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ACT IV, SCENE 5
Goneril and Regan have become adversaries, both scheming to win Edmund's love. Goneril sends a letter to Edmund through her trusted servant, Oswald. Upon reaching Gloucester Castle, Oswald is met by Regan, who tries to persuade him to reveal the contents of Goneril's letter. When he refuses, their conversation turns to the state of affairs in England. He tells her that Albany is quite reluctant to take up arms against the French army. Goneril tells Oswald that Gloucester is turning people against them and that his being alive has brought unnecessary problems. Edmund has, therefore, gone to kill his father.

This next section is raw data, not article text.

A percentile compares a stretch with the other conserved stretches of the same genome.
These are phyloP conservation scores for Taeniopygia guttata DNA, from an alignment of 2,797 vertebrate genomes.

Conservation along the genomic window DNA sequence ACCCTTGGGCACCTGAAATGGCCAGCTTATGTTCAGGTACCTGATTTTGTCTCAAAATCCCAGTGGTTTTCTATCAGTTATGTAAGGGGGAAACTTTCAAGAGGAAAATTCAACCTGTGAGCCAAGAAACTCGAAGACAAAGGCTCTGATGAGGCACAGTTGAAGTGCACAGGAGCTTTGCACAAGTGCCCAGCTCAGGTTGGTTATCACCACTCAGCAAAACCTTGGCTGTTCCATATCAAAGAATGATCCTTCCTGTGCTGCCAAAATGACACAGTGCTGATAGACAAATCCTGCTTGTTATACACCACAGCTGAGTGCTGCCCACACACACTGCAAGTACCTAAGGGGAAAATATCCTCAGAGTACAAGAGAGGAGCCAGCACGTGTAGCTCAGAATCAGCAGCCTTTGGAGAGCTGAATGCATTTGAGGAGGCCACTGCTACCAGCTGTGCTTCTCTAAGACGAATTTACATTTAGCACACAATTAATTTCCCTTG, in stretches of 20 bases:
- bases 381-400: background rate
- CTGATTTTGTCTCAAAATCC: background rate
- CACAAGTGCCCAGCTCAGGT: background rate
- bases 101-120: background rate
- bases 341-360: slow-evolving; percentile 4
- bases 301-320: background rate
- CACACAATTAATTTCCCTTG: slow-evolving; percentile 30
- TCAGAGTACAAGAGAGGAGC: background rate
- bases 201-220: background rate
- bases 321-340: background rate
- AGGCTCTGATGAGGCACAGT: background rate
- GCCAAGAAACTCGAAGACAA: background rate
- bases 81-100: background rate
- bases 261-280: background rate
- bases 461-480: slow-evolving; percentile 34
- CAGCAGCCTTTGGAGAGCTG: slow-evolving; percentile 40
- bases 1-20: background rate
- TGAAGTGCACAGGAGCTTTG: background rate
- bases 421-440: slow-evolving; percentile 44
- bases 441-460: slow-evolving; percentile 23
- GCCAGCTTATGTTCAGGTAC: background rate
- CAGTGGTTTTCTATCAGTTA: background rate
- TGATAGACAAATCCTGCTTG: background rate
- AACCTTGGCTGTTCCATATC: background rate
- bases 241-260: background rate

Regan again tries to get Goneril's letter from Oswald, but he refuses. Regan then confides that she is to wed Edmund. He has supposedly decided that Regan is the better match for him, since she is a widow. She asks Oswald to convey this news to Goneril and to convince her to act wisely. What Regan does not know is that Goneril has planned to kill Albany, becoming a widow herself; she will then be free to wed Edmund. The two evil sisters are vying to outdo each other in their wickedness.
It is not surprising that the two evil sisters have turned against one another, for neither knows the meaning of loyalty. Desperate to have the love of Edmund, Regan has planned the murder of her husband, Albany; his death will make her a widow and free her to marry Edmund. But according to Goneril, the two-faced, amoral Edmund has already pledged himself to marry Goneril, even though he has told Regan that he loved her. By creating this sibling rivalry, Shakespeare further complicates an already complex plot.